Kronos Quartet/Wu Man Carnegie Hall November 3, 2009
Although not officially part of Carnegie Hall's spectacular Ancient Paths, Modern Voices season of Chinese culture, this concert was certainly well-timed to sit beside its less innovative brethren. Perhaps the program's decidedly non-traditional stance was the main reason. Also, the Kronos collaboration with pipa player Wu Man was itself an advance taste of another Carnegie season. In 2010, Kronos will be initiating several further musical meetings as part of the well-established Perspectives series.
The first part of the evening was dedicated to Tan Dun's Ghost Opera, which entered the Kronos repertoire back in 1994. It was directly commissioned by the Quartet, and featured Wu Man in its original form. This reading sounded quite different from the recorded album version, with a heightened aura of ritualised minimalism. The Kronos players and Wu Man arrived either from different quarters, or were poised at the sides of the stage. The piece makes prime use of pausing space, with isolated vocal outbursts and gently splashed water, held in strategically-arranged glass bowls. Parchment drapes turn players into shadow-beings. The Kronos players are known for their concern with staging, but this becomes one of their more theatrical outings, its ceremonial nature of equal importance, and even inseparable from, the music. Indeed, the music has become the ritual, and maybe that's why witnessing the work in the flesh feels so removed from the domestic audio- only situation. The piece finishes with Wu Man pulling thick crinkling sounds from the stretched parchment, and setting off a gargantuan gong-rumble, providing a powerful shock following the vestigial traces of the work's overall body. Tan Dun was in the house, standing up to acknowledge the vigorous applause.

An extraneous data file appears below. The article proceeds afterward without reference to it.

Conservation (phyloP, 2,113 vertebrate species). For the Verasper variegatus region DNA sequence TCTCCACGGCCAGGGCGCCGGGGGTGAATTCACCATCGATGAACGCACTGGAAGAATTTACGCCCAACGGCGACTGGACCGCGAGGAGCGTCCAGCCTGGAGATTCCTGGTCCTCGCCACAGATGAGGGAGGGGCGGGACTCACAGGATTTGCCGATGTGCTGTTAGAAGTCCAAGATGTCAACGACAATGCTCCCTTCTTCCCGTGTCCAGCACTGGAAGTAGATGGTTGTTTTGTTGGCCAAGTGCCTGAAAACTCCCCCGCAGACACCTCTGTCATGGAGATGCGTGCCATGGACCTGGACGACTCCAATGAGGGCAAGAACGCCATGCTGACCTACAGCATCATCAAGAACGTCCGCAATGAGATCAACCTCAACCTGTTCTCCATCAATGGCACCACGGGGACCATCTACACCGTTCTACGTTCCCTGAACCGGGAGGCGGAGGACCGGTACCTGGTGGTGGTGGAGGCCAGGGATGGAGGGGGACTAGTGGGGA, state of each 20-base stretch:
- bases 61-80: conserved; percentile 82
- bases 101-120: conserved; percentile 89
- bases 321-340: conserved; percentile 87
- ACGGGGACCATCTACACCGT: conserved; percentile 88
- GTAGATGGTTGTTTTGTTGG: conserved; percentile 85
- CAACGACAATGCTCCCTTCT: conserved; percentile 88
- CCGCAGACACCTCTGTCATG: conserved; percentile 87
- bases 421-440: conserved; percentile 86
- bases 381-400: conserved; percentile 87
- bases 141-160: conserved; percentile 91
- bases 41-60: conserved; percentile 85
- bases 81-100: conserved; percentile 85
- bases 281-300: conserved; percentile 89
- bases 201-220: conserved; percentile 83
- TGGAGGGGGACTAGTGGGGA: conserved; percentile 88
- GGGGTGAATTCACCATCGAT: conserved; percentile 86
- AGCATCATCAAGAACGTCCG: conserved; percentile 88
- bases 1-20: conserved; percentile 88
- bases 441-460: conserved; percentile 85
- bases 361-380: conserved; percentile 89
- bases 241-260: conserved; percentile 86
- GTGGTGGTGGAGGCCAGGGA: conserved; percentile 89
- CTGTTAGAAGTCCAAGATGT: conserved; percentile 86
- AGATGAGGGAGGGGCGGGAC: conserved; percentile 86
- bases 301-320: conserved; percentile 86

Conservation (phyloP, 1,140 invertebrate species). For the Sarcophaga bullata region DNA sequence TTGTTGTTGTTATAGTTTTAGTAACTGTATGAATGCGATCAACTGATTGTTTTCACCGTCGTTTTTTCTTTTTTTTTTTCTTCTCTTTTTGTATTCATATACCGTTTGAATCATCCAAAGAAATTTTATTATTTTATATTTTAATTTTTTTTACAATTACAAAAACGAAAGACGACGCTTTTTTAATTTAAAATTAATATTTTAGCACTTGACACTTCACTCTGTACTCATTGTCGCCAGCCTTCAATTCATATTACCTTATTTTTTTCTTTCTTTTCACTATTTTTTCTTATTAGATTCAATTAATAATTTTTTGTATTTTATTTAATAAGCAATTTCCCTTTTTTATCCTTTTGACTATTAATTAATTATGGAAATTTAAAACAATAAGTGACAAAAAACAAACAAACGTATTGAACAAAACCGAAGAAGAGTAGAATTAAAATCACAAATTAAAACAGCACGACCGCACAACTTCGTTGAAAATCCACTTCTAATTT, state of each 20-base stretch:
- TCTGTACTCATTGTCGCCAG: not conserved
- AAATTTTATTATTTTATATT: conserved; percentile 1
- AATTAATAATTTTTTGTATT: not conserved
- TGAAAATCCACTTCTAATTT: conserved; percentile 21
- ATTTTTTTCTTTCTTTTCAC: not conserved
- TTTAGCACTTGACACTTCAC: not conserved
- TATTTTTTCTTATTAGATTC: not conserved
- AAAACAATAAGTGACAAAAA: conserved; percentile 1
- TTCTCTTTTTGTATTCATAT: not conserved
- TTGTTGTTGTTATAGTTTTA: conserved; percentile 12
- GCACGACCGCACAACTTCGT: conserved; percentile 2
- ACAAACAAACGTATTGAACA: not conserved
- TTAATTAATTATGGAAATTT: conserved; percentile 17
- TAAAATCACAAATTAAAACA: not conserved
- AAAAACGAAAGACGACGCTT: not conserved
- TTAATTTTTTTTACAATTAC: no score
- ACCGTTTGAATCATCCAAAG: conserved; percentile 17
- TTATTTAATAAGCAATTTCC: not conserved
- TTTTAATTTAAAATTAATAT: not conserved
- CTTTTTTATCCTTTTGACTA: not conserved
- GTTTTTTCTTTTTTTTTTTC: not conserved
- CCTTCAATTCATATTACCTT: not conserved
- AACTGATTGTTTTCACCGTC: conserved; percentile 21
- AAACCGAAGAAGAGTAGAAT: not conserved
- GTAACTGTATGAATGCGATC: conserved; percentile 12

Following the intermission, Kronos and Wu Man gave the world premiere of "A Chinese Home," which could be described as either a multi-media suite or a performance art happening. Unusually for Kronos, this is a developed collaboration rather than a work credited to a single composer. The violinist David Harrington and Wu Man have worked out the four-part narrative sequence with director and visual designer Chen Shi- Zheng. Much of the music is blooming from a traditional root, at first folkish, then moving into populist song. It traverses the decades like a veritable history of Chinese popular music.
Having just said that Ghost Opera finds Kronos at their most theatrical: it's an old-fashioned concert piece when compared to "A Chinese Home."
The players behave as if they're the house band for a depraved flop- house, swigging booze, tossing off phrases that blend old-fashioned romance with eternal seediness, with Wu Man even downing her pipa, to become a night club torch singer. The musical patchwork evolves from traditional to Western-influenced midnight cabaret, inextricably linked to a decade-by-decade narrative.